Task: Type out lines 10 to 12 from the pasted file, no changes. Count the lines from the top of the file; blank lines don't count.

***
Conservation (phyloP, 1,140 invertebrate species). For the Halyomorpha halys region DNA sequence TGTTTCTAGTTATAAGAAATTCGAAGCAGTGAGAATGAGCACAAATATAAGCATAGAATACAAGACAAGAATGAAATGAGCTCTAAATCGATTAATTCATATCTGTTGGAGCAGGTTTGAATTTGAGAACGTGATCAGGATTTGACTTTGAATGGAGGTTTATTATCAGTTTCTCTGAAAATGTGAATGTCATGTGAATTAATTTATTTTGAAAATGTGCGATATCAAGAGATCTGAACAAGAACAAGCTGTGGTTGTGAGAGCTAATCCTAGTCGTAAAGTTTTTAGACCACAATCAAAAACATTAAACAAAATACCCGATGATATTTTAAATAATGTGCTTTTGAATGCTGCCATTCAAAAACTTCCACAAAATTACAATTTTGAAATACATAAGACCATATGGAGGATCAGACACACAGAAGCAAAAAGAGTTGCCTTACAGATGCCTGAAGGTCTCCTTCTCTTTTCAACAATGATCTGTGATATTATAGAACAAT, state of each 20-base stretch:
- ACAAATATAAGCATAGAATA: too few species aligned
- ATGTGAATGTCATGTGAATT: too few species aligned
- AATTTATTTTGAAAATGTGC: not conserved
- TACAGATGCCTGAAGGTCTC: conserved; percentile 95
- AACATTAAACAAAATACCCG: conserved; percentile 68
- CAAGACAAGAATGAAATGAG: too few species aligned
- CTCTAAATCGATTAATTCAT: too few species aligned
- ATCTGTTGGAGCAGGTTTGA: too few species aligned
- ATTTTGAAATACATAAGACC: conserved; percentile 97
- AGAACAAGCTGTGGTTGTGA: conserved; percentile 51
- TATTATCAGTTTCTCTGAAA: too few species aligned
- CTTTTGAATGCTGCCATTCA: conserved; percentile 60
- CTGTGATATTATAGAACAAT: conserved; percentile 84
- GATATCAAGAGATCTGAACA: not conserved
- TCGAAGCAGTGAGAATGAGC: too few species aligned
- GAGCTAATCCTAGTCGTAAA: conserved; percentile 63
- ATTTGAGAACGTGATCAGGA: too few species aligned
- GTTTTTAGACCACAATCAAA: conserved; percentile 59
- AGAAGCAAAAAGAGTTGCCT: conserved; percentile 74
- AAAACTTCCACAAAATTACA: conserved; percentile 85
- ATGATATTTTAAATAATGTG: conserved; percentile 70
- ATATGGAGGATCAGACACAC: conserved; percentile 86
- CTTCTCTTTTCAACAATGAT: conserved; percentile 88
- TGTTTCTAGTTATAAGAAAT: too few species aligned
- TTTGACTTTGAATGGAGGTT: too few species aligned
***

- ATTTTGAAATACATAAGACC: conserved; percentile 97
- AGAACAAGCTGTGGTTGTGA: conserved; percentile 51
- TATTATCAGTTTCTCTGAAA: too few species aligned